The story begins on the island of Cyprus. Long ago, in the city of Amathus, lived the great King Pygmalion. King Pygmalion was an incredible leader and renowned sculptor, but unfortunately a very lonely man. His standards for a perfect mate were so high that he was never able to find a woman who could fulfill all his wishes. King Pygmalion saw so much to blame in women that he resolved to live a solitary life, yet his constant yearning for companionship and love created a great void in his life. No matter where he searched, he could not find true love.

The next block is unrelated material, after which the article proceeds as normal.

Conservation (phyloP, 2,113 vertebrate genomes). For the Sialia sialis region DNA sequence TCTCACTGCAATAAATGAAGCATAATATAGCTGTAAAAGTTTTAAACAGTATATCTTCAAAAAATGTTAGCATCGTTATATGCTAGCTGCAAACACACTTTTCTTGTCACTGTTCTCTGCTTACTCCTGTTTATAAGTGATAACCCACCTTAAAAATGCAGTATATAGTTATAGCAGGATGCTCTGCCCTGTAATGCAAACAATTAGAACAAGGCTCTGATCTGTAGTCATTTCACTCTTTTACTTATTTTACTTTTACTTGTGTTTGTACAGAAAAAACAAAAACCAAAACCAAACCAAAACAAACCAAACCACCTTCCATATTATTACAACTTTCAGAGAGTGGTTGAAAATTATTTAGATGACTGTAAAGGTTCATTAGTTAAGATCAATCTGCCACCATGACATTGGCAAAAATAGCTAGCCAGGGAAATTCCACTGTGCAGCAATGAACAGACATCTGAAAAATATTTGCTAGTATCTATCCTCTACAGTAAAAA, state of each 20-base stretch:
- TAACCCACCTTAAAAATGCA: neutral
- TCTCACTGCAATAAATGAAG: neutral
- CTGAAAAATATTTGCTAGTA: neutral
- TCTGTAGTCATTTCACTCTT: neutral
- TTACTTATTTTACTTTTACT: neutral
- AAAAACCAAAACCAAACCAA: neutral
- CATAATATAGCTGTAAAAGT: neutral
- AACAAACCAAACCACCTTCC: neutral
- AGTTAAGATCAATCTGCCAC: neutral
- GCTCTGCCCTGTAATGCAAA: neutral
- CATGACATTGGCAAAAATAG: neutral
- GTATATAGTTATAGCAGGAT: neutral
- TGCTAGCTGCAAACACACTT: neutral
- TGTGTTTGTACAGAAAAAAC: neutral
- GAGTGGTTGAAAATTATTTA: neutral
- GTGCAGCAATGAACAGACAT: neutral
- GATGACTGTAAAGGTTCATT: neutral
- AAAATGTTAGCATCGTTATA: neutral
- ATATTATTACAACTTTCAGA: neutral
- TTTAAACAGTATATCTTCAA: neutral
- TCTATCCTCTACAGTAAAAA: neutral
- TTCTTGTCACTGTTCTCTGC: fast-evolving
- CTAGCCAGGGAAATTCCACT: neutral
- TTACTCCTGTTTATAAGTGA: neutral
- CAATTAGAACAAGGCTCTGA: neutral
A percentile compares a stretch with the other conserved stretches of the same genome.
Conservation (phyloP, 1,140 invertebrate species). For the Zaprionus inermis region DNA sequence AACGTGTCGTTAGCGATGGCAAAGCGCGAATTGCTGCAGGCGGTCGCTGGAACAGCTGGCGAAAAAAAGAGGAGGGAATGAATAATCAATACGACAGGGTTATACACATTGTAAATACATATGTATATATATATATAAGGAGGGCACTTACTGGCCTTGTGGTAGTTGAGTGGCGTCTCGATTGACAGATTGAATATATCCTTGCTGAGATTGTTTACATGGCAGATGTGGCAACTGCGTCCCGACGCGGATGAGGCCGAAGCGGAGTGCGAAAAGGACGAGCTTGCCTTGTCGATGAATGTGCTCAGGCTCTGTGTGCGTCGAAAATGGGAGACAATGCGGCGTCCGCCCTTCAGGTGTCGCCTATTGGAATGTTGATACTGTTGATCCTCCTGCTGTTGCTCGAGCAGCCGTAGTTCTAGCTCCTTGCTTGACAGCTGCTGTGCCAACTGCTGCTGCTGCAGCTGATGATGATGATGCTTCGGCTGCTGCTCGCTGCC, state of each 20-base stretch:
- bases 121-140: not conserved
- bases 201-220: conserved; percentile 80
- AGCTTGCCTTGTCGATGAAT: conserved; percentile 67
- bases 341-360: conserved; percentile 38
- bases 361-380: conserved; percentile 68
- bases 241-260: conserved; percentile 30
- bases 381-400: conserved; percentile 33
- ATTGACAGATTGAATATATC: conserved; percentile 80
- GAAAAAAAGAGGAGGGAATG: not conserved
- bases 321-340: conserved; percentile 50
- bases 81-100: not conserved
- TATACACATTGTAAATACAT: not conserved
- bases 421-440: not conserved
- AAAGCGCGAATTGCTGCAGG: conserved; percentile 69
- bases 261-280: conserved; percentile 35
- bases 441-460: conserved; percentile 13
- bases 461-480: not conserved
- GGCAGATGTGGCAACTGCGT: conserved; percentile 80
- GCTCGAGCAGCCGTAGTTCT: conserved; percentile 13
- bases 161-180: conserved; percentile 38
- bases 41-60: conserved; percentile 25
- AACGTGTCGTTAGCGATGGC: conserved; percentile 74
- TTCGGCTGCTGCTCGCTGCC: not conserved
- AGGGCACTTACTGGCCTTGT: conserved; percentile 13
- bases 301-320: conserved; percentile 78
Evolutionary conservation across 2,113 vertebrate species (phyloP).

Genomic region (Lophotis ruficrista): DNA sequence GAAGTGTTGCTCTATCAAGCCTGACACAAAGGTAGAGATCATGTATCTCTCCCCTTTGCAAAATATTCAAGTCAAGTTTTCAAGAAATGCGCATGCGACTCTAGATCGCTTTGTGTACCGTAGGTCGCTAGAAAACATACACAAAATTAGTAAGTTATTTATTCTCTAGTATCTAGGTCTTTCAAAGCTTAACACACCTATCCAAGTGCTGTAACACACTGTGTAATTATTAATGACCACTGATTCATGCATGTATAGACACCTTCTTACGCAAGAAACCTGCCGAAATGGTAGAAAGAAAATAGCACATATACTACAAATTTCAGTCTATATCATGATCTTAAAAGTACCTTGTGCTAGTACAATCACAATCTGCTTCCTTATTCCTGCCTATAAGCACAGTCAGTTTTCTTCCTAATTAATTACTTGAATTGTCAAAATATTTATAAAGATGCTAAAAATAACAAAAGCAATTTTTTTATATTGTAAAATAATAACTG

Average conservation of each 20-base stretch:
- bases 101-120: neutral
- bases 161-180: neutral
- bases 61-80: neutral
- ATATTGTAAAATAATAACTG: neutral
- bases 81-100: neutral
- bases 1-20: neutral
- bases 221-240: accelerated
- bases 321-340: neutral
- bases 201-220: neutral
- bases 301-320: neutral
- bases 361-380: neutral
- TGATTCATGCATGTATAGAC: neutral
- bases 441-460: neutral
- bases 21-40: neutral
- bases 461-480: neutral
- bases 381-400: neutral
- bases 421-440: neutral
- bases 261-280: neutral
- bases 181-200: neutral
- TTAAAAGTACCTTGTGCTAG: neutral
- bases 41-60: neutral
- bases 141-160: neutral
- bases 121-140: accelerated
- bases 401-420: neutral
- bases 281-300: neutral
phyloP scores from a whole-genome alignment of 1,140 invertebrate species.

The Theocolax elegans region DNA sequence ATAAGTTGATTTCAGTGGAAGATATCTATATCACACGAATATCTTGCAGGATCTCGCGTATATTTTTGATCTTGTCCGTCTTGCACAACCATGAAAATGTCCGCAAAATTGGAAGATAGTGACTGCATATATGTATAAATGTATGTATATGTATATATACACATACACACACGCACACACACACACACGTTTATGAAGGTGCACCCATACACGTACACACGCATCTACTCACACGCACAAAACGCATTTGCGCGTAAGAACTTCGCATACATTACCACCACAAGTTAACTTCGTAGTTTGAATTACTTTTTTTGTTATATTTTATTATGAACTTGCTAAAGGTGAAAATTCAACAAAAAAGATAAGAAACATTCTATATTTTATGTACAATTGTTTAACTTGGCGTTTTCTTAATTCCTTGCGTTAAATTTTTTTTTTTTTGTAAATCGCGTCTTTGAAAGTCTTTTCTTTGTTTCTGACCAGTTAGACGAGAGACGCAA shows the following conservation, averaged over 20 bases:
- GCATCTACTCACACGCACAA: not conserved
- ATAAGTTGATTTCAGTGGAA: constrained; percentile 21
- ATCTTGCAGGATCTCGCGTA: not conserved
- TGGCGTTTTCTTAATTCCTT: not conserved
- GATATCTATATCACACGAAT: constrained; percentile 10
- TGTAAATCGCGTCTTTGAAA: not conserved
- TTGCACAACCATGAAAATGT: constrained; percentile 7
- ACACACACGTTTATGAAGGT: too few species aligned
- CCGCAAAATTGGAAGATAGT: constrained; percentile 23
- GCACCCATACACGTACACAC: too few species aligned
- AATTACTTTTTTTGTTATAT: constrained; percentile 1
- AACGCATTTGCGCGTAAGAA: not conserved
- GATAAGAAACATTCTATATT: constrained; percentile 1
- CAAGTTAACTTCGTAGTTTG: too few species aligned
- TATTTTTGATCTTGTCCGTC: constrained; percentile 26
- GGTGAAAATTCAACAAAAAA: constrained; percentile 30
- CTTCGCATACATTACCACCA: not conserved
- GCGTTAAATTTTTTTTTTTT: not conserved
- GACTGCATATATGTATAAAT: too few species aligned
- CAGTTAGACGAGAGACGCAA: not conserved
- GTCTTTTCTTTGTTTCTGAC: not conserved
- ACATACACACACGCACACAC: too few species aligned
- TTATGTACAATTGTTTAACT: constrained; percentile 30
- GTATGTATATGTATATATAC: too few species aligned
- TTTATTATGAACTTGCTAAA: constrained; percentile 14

Never able to find this love, one day the King set out to create a sculpture of the perfect woman, and he began with a perfect piece of Ivory. All sorrow and loneliness left his heart as he worked on the sculpture. When he finished, he had created a work of art with such beauty and perfection that he fell in love with it. She was the perfect semblance of every trait and characteristic he had hoped for in a partner, less one – she was of ivory and not of the flesh. While indeed made of ivory, his creation was so perfect it looked like the craftsmanship of nature. So real was she, he would place his hands upon her face as if to assure himself that she was still made of ivory, yet even his caress could not convince him it was not flesh. He would bring her daily gifts of love – bright shells, beads, amber, polished stones, forest animals and flowers of numerous hues. He adorned her with amazing treasures – rings for her fingers, earrings, and rare pearls for her neck. He made sure that she rested on the finest of pillows and was warmed with the best of downs.